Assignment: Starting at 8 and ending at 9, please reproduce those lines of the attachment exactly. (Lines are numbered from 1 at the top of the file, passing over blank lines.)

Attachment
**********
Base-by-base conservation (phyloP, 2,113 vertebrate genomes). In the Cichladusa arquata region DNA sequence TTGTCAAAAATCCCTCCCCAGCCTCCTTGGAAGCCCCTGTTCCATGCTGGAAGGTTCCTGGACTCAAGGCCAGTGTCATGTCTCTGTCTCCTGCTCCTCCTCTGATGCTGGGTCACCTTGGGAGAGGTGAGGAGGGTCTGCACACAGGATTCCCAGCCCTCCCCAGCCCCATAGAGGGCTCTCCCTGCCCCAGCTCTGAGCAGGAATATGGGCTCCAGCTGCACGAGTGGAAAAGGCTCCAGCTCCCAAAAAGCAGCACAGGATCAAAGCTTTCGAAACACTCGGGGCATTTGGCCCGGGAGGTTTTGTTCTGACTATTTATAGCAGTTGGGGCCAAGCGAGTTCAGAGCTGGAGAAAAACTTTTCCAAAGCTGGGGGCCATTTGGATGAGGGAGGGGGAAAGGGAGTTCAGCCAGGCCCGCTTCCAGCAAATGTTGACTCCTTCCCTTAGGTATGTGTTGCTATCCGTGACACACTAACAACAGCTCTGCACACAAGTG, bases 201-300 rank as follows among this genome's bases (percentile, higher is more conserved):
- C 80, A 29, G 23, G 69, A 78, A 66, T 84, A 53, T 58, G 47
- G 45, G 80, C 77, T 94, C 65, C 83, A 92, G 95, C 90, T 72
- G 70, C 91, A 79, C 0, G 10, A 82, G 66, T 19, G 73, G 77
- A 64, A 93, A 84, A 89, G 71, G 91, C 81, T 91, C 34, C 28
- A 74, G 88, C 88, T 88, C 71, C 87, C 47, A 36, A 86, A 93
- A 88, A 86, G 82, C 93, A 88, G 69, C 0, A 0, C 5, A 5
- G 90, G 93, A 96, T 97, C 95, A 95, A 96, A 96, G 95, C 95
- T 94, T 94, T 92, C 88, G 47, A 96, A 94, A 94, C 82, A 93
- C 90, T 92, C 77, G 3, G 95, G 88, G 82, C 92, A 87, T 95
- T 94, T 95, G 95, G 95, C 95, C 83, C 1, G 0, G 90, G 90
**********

- G 90, G 93, A 96, T 97, C 95, A 95, A 96, A 96, G 95, C 95
- T 94, T 94, T 92, C 88, G 47, A 96, A 94, A 94, C 82, A 93